Flawed timber certification process violates indigenous rights

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Save Rivers stands with Baram communities in calling on Sirim and the Malaysian Timber Certification Council to withdraw their certification until indigenous concerns are heard, understood and respected.

Miri, Sarawak – Communities in the Baram region are calling for the 148,000 hectare Gerenai forest management unit certification to be cancelled after it was revealed that the certification authority, Sirim, and the timber company Samling pushed through the permit during the coronavirus crisis, knowing that objecting communities had not been consulted.

“This certification is supposed to guarantee that Samling followed the Malaysian and international standards for timber, so that the timber can be sold off in European countries and Japan,” explains Sim Kit Chui, public relations officer for Samling. “Without this certification they won’t be able to sell any of that timber.”

According to the Malaysian Timber Certification Scheme (MTCS) guidelines, “indigenous peoples shall control forest management on their lands and territories unless they delegate control with free, prior and informed consent to other parties.”

According to the MTCS procedure, Samling is required to consult all communities affected by prospective logging. In reality, Samling conducted inadequate consultations with most communities in the Gerenai concession and failed to consult two objecting communities entirely.

Long Semiyang, a Kenyah village in the upper Baram, was technically consulted, but Samling’s superficial process meant that the community at large had no understanding of what was being agreed to.

“Why did Sirim give the certification for Gerenai when the villagers don’t know anything about it?” asks Danny Lawai Kajan from Long Semiyang.

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“We don’t know what the certificate is for. This is very wrong and not the proper way to do things. There is supposed to be a meeting asking for the villager’s opinions, whether they agree to it or not.”

Far from consenting to the concession, the Kenyah Jamok village of Long Tungan and the Penan village of Ba Jawi have both actively opposed its application to their lands.

Long Tungan is particularly concerned about threats to its communal reserve forest, the Ba’i Keremun Jamok. According to Jamok community leader John Jau Sigau, “no one is allowed to cut any tree or hunt in the Ba’i Keremun Jamok unless agreed to by the whole Jamok community. This preserves the plants and animals for future generations.”

Long Tungan has repeatedly expressed a desire to both Sirim and Samling that it wants to protect its forests. “We are very worried about Samling’s logging activities in our area,” Jamok leaders wrote in a February 2020 letter to a senior Samling official.“In 2018, Samling illegally entered our communal forest for logging. At that time we discussed with representatives of Samling that we want to protect the remaining forests in our area. We are ready to discuss the matter with representatives of Samling.”

The Samling official dismissed the Jamok letter in early March, replying via email that “matters concerning allocation of forest areas, proposed land use, etc, are government issues over which Samling has no jurisdiction”.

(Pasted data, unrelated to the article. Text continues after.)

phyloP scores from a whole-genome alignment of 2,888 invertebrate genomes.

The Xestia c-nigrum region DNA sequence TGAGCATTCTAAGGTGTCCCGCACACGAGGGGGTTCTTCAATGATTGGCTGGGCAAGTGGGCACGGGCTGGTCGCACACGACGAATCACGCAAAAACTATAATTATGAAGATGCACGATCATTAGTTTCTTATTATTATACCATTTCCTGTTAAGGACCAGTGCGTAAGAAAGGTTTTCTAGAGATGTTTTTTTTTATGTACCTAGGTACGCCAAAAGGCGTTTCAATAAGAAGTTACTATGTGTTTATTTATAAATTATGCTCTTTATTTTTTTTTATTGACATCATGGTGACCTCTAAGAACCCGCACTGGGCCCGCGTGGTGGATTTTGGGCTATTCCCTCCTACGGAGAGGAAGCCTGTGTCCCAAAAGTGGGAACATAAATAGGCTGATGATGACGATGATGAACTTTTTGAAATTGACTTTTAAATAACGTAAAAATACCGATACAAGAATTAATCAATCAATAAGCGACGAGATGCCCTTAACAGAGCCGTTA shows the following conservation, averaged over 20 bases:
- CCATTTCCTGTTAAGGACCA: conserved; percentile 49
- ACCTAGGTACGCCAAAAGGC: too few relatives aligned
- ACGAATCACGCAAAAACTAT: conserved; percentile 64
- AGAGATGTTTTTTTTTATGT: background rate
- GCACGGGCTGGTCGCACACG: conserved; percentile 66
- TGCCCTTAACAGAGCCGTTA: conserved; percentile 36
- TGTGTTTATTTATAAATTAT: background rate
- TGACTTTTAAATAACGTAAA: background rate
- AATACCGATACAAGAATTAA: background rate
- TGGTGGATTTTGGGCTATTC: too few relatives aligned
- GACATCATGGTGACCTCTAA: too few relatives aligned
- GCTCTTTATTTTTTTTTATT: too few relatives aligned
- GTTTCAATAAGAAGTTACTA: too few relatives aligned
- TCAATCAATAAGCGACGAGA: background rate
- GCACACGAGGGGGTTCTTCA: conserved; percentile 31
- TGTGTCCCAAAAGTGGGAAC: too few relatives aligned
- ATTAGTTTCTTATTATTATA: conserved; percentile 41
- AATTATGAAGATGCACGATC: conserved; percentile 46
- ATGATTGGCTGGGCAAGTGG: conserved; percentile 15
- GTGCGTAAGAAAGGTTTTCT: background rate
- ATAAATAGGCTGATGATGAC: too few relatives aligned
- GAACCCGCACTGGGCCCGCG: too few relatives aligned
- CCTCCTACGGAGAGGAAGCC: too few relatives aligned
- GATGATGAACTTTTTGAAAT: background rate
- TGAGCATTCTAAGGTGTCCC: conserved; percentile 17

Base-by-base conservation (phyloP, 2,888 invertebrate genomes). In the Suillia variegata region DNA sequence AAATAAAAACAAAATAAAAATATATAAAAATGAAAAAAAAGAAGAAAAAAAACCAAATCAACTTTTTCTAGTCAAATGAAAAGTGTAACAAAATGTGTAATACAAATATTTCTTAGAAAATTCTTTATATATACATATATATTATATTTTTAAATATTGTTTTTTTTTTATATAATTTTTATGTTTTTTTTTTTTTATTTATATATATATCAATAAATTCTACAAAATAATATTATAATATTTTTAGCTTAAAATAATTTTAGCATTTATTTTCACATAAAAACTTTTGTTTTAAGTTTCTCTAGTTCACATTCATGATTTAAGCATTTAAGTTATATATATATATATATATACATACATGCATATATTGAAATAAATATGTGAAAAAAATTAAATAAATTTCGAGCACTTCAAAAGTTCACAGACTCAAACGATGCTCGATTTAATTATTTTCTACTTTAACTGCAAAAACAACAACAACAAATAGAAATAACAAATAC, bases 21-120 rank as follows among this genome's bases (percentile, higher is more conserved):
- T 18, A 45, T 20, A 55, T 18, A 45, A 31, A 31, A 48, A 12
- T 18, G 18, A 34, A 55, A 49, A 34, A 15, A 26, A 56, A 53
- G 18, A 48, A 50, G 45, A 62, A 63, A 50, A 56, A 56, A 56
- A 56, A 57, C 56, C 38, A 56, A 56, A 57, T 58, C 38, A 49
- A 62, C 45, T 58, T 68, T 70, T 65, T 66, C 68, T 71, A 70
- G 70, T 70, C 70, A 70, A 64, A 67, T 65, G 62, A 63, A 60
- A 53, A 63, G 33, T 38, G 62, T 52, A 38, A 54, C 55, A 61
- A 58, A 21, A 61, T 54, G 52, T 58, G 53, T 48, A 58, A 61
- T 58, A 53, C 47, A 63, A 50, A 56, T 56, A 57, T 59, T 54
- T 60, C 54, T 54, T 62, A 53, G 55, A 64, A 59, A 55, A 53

This dismissal was in contravention of the MTCS guidelines and demonstrates the unwillingness of the company to take into consideration indigenous concerns.

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“What is the point in going through the proper administrative channels to simply have your complaints ignored?” says John Jau Sigau. “We are working hard on a community conservation and ecotourism initiative to create long-term sustainable jobs in our forests, not to chop it all down for short term gain.”

In a letter addressed to the same senior Samling official, Penan leaders from Ba Jawi also wrote: “We have neither been informed about the ongoing certification process nor consulted. We are currently working to establish the upper Baram Forest Area. We do not agree with logging activities in our forest and request Samling to stop logging on our land.”

“The Malaysian Timber Certification Scheme is supposed to protect indigenous rights,” explains Save Rivers chairman Peter Kallang.

“But the story of Gerenai is just one of the many examples that demonstrate how the system is toothless in practice. Even when Samling does consult communities, the process is totally inadequate. If the MTCC does not follow its own guidelines, it is pointless at best and a serious human rights violation at worst.”

Save Rivers stands with the Gerenai community rights action committee in calling on Samling to release the environmental impact and social impact assessments for the Gerenai concession to affected communities as a matter of urgency.

Save Rivers stands with Baram communities in calling on Sirim and the Malaysian Timber Certification Council to withdraw their certification until indigenous rights and concerns are heard, understood and respected.

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Teo Chuen Tick
17 Jul 2020 4.52am

“.. the certification authority, Sirim, and the timber company Samling pushed through the permit during the coronavirus crisis, knowing that objecting communities had not been consulted.” – my god! How deceitful and immoral!

We can only hope those buyers are more ethical – they will have noted the concern raised by Save Rivers.

Our own backdoor govt. and the timber tycoon owned state govt. will not do anything to help those communities affected.